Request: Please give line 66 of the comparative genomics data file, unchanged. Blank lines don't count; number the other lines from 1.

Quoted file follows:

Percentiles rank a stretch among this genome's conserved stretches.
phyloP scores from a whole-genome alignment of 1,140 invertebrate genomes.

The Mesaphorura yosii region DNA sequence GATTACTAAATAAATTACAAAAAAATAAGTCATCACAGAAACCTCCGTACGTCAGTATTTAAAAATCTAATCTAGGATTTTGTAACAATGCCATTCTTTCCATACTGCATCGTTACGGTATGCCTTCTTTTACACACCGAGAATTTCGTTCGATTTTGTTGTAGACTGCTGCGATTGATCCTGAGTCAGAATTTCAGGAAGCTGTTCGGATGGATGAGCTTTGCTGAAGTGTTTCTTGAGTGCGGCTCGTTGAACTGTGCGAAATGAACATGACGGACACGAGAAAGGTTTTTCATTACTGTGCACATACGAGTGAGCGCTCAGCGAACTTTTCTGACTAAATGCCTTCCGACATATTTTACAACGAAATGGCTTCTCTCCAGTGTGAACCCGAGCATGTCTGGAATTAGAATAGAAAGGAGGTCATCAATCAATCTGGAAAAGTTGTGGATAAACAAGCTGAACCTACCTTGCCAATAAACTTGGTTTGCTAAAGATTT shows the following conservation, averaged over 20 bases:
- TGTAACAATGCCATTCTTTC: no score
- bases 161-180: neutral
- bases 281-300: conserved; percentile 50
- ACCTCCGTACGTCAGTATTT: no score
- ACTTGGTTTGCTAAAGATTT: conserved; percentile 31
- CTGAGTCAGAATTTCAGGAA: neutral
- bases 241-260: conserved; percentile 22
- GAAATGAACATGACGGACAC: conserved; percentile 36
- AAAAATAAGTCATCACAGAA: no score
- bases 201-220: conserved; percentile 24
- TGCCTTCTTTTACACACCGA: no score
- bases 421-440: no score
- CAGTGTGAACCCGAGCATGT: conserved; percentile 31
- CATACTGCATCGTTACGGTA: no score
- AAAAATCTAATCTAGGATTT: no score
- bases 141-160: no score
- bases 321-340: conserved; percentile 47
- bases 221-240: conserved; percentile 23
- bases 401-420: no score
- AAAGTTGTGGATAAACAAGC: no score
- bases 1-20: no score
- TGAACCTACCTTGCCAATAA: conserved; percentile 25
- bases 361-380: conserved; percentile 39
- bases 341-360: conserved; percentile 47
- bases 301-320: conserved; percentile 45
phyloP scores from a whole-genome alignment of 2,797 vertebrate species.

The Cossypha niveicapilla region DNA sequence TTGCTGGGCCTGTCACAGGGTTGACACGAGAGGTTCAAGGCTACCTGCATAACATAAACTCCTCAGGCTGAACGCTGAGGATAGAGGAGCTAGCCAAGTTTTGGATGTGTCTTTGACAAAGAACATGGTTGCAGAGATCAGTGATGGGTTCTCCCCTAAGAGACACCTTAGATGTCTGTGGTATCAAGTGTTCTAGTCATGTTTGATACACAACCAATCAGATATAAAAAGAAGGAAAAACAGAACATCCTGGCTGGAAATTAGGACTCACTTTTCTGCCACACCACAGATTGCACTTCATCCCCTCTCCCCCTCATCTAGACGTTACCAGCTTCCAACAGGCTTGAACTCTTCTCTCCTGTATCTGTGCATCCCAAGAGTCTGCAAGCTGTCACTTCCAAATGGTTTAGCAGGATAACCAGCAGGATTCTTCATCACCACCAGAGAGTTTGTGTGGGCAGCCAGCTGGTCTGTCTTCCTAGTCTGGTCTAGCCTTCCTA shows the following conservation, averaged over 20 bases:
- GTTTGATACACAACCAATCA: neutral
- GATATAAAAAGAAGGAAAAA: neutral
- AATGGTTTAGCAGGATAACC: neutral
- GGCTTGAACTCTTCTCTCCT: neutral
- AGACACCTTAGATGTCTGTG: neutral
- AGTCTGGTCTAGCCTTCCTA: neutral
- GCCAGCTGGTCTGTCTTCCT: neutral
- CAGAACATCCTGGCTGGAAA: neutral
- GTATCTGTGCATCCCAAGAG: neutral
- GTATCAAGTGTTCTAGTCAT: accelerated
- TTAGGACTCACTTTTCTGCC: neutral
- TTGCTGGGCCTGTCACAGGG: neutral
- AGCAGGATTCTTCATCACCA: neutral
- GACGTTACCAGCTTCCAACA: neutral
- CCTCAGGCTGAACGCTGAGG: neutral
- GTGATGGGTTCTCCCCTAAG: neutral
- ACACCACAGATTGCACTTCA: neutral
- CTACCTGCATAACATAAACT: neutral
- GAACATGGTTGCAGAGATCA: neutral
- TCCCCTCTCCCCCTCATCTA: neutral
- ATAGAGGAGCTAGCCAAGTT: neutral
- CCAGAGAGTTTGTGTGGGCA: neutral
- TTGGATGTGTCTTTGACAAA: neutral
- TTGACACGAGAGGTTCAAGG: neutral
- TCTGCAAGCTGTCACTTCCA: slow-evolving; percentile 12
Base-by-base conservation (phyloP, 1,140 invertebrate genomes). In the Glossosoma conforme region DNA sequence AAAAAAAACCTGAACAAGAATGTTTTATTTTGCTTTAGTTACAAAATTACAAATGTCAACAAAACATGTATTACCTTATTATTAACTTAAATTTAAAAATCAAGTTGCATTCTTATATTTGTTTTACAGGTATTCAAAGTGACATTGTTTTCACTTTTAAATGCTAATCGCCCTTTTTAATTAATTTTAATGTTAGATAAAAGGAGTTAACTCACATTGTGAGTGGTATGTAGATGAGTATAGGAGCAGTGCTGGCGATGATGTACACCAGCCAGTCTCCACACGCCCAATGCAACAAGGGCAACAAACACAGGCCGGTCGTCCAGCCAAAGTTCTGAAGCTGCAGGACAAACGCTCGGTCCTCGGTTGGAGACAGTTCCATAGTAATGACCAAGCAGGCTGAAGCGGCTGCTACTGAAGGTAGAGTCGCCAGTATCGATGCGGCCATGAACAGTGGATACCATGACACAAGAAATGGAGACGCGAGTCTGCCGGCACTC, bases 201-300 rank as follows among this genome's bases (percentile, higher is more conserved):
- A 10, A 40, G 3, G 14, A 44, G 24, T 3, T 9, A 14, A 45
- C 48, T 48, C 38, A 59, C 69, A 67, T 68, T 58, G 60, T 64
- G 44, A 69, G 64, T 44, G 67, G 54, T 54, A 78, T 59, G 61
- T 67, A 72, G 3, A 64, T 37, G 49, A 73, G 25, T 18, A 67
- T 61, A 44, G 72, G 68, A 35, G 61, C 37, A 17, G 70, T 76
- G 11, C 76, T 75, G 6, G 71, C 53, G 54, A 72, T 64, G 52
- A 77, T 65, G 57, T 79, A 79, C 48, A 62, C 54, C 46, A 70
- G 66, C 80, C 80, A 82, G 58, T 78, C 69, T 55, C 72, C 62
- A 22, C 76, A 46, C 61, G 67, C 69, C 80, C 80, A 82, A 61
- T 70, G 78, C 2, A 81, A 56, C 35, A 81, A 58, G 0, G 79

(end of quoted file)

- T 70, G 78, C 2, A 81, A 56, C 35, A 81, A 58, G 0, G 79